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2017 Issue 4: How we learn

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Advocating for the displaced

Advocating for the displaced

“Aid worker; University of London, SOAS; studied ethnomusicology, Middle Eastern politics, Arabic; songwriter; makes chocolatey things” is how Elizabeth Woods, Artsci'13, describes herself on Twitter.

[photo of Elizabeth Woods in Umm Qais in northern Jordan]
Eleonore Jones

Elizabeth Woods in Umm Qais in northern Jordan. Behind her are the Golan Heights. The Sea of Galilee can be seen in the distance.

During her time at Queen’s, Elizabeth Woods was setting out to become an expert in Middle Eastern music. But for the past two-and-a-half years she has been an aid worker, doing what she can to help some of the millions of refugees who have flooded into Jordan, a country with a long history of aiding people fleeing conflict in their homelands.

“I support the immediate needs of the increasing number of urban refugees,” says Woods, who works in Amman for Jesuit Refugee Service, an international non-governmental organization that accompanies and advocates on behalf of refugees and anyone who is forcibly displaced. “There are about 1.4 million Syrian refugees now in Jordan fleeing civil war, as well as 400,000 Iraqis, 30,000 Yemenis, 3,800 Sudanese, and 800 Somali refugees in need.” For Woods, these statistics represent the people in difficult circumstances whom she serves daily.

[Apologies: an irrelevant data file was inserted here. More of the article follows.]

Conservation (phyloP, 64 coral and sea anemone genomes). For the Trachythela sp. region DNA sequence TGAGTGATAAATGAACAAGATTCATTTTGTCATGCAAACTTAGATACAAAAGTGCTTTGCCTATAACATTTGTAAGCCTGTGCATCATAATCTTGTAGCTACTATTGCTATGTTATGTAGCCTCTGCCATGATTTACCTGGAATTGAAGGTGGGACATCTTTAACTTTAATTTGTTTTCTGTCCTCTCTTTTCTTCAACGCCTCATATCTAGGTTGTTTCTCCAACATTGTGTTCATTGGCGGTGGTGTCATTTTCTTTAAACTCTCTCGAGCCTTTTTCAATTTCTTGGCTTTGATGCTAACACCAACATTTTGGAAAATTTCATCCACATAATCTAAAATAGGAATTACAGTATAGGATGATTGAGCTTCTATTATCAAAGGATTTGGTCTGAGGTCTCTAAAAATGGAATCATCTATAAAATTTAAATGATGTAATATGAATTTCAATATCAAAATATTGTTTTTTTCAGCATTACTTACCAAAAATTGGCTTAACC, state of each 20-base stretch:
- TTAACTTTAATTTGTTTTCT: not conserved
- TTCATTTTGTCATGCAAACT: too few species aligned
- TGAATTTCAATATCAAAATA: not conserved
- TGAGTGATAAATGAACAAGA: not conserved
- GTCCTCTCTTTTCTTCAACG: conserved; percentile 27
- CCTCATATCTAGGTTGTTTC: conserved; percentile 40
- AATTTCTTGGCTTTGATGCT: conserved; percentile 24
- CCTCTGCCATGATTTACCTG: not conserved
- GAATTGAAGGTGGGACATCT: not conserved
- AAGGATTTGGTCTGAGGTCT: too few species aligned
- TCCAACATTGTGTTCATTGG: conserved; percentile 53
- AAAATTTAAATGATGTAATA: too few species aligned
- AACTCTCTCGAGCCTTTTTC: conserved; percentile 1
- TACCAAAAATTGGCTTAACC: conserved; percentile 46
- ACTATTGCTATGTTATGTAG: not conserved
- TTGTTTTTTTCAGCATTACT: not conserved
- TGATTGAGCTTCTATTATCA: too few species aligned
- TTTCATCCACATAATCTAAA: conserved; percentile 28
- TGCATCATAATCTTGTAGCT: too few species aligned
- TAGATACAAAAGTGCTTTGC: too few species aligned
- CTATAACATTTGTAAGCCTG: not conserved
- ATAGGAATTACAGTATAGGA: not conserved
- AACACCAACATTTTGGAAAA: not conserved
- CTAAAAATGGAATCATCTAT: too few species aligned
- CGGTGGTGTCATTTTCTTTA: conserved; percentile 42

As JRS’s project director of urban refugee support, she delivers a program of home visits to provide psychosocial support, referral services, and cash assistance to urban refugees of all nationalities, as well as to Jordanians in need. “It’s like refugee social work, emergency humanitarian aid. We’re trying to respond to basic needs and advocate for refugees, who face many issues.”

Unlike many organizations, JRS is small enough to go to the refugees. The value of this human-tohuman contact can’t be under-estimated, Woods says. “There are two million refugees from many countries, and they feel forgotten. They are glad to have someone just listen. We can’t solve everything and people know that, but that we visit and come back makes all the difference.”